“I didn’t want to tell you, Mamie,” he told me laughing. “I wanted you have the surprise of reading it in the paper.” He went on, “Some of us have been trying to get you on the Walk for years, but Bill Welsh kept voting against it. I don’t know what you did to Bill, but he kept shooting you down. Angie Dickinson sponsored you this time, and we got it past him.” (Bill Welsh was the president of the Hollywood Chamber of Commerce for many years and a local television personality. I have no idea why he developed a dislike for me. I barely knew him.)
I often spent hours on the telephone dishing the dirt with Johnny. Occasionally his roguish side would come out and we would have phone sex. When I told this story at a testimonial luncheon for Johnny, the audience was hysterical. Johnny merely nodded and smiled. “Yes you did, Mamie, it’s true.”
Sitting next to Johnny on the dais that day and listening to the other speakers, I noticed that he had nodded off. When it was time for him to speak, he roused himself and addressed the room energetically for fifteen minutes. A few days after the event, I got word that Johnny was in the hospital. I immediately called and he started chattering like the old Johnny.
“Mamie, the battery on my pacemaker ran down,” he said, explaining why he dozed off at the tribute. “They had to charge me up! I could use a little of that dirty talk we used to do!”
In November of 2007 I hosted a series of gala events introducing a new line of wines bearing my name and picture on the label. I invited Johnny to attend the evening launch party in L.A. “Mamie,” he said, “I don’t usually go out that late anymore. By that time of night, I’m here in my rocking chair watching TV. But if you really want me there, I’ll do it.” I understood and told him to stay home, be comfy, and know that I loved him.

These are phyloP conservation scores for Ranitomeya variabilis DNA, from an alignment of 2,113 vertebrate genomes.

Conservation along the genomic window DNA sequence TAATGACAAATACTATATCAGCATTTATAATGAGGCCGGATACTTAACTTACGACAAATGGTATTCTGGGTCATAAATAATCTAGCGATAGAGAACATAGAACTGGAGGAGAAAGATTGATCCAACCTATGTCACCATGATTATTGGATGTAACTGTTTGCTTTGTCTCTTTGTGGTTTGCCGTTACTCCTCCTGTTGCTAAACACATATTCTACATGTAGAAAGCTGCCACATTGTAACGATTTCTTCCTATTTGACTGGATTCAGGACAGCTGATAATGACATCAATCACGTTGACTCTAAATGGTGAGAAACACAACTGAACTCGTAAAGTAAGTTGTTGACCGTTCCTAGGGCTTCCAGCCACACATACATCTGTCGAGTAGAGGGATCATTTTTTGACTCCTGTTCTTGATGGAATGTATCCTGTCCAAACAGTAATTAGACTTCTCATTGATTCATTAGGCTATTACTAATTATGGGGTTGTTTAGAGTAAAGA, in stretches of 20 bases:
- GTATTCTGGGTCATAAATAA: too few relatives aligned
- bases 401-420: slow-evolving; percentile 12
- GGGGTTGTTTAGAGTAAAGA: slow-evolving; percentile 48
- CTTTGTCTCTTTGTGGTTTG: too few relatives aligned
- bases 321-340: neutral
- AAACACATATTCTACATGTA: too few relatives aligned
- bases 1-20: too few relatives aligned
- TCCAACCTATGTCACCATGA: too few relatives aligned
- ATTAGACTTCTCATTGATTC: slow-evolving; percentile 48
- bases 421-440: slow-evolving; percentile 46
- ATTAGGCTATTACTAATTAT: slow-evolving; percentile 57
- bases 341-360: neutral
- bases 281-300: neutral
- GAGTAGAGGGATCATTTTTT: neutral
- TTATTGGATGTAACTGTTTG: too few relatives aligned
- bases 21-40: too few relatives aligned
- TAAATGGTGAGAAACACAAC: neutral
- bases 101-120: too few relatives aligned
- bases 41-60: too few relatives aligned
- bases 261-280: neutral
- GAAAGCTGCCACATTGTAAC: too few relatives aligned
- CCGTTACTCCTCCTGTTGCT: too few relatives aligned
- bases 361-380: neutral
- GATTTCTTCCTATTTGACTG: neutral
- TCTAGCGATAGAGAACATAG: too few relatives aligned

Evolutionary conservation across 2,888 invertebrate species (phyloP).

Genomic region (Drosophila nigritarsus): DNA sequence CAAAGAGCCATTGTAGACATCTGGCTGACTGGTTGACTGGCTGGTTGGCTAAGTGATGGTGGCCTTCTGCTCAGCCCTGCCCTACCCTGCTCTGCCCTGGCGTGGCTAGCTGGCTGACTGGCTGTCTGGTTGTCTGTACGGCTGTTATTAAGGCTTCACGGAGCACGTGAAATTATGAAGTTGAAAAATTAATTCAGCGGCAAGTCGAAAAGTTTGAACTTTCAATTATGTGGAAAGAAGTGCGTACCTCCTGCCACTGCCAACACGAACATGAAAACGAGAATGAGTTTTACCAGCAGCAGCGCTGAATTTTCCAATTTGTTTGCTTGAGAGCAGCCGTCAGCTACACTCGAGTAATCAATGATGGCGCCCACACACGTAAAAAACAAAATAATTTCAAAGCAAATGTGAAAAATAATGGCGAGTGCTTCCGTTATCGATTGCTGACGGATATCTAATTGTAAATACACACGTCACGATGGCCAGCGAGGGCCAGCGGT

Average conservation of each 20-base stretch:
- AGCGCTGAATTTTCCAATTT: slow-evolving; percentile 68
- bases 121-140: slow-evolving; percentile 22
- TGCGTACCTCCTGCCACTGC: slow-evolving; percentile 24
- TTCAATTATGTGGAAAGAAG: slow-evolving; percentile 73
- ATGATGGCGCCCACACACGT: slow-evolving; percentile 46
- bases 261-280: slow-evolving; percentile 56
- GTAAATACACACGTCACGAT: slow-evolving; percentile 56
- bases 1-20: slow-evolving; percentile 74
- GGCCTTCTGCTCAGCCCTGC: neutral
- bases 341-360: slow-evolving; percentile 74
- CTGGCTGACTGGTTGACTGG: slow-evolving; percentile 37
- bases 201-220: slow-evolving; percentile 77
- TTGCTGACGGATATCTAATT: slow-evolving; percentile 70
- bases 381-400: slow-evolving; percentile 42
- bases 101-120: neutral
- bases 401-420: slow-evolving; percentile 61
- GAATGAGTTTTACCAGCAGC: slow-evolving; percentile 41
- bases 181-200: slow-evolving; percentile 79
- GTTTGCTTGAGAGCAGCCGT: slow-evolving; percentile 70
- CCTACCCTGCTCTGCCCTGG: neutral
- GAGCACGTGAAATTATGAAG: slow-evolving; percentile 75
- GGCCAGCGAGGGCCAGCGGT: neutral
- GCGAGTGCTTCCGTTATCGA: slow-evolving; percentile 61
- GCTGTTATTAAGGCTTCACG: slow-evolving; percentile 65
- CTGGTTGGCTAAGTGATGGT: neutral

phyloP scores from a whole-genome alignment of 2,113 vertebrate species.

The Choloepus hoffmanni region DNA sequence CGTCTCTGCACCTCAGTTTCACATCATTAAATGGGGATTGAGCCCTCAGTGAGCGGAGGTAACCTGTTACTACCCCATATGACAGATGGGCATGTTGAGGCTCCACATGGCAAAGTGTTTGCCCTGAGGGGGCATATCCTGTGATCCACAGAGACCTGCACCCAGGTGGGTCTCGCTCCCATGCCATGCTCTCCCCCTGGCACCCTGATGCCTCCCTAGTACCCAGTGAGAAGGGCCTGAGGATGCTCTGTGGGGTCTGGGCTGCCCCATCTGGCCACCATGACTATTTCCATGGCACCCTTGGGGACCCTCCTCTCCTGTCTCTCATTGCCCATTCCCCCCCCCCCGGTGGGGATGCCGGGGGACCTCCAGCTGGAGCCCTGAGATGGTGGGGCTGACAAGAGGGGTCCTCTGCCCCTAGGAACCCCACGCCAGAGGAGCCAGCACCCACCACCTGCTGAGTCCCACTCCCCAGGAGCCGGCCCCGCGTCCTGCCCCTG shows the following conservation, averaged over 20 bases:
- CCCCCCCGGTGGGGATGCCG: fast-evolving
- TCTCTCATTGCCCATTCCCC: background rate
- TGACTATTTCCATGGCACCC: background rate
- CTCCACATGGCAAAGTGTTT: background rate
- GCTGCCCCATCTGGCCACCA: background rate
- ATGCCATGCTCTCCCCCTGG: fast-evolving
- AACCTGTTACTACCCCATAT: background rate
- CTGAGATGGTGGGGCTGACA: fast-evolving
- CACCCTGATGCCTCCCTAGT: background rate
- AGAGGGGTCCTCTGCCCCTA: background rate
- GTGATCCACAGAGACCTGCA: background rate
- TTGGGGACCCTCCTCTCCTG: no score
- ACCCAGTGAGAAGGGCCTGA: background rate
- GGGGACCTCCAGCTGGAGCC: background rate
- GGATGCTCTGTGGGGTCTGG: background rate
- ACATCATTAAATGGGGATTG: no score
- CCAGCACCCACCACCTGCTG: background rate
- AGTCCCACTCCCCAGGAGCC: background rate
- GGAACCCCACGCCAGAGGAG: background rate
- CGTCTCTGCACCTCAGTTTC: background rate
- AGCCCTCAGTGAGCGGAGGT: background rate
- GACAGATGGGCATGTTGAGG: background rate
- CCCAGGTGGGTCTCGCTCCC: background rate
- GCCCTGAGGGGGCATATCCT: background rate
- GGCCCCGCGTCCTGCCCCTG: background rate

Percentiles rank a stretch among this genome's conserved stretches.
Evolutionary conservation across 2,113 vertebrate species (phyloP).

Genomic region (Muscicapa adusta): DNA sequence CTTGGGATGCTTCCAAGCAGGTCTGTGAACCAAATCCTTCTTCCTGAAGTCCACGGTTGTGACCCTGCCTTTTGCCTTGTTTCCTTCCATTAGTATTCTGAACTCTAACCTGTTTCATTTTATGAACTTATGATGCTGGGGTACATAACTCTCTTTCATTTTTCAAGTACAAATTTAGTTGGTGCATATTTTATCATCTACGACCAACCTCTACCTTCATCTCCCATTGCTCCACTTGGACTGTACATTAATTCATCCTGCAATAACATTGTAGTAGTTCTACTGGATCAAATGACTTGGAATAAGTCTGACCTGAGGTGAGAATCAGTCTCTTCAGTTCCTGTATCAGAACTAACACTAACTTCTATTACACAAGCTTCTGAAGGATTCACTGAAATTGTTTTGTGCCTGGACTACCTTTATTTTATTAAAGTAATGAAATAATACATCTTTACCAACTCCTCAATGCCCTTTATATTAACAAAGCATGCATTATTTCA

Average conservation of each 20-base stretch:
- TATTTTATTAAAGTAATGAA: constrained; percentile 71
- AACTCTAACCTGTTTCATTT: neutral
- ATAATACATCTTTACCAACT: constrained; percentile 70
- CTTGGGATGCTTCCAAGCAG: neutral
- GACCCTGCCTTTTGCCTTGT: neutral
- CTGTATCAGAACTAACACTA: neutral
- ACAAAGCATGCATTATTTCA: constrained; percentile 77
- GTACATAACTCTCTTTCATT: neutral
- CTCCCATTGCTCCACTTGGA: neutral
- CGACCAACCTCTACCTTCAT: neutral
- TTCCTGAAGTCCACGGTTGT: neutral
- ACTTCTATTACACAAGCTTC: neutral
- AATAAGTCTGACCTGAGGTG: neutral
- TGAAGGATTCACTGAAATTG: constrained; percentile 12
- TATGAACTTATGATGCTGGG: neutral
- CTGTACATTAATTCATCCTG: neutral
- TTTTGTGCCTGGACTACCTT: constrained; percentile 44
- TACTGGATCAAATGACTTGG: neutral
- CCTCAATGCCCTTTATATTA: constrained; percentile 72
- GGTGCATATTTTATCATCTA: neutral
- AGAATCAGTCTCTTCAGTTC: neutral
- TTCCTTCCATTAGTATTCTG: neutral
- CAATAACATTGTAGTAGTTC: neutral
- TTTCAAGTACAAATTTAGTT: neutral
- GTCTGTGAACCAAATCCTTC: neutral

About a week after New Years in 2008, I called Johnny at home in his suite on the top floor of the Hollywood Roosevelt Hotel. There was no answer, so I left a message. A few days later I saw on the evening news that Johnny had died. I called Ana, his secretary, and she explained that Johnny had retired early on the evening of January 9th. When he didn’t answer the door the next morning, the hotel staff went in and found him dead in his rocking chair, the TV still on. My message was still on his answering machine.
Johnny never tired of telling the story of our first date in his new Jaguar roadster. We were driving to Hollywood over Coldwater Canyon, the major thoroughfare to and from the San Fernando Valley before L.A.’s freeways were built. Coldwater climbs steeply over the Santa Monica Mountains before descending into Beverly Hills, and as we neared the crest, Johnny’s Jaguar began to overheat. He pulled into a gas station at the top of the hill, and I sat in the car while Johnny and the station attendant peered under the hood. The Jaguar had a firewall with large holes for the control cables to pass through. After a few minutes, Johnny came around to my side of the car and whispered in my ear, “Mamie, you’re going to have to get out of the car. The attendant won’t stop looking up your skirt through the firewall!”
Johnny always finished the story with his delightfully lascivious laugh, “Mamie was so hot she blew up my Jaguar!”
I’ll always remember that laugh. Certain people in this world have real magic. Johnny was one of them. Sleep well, Johnny.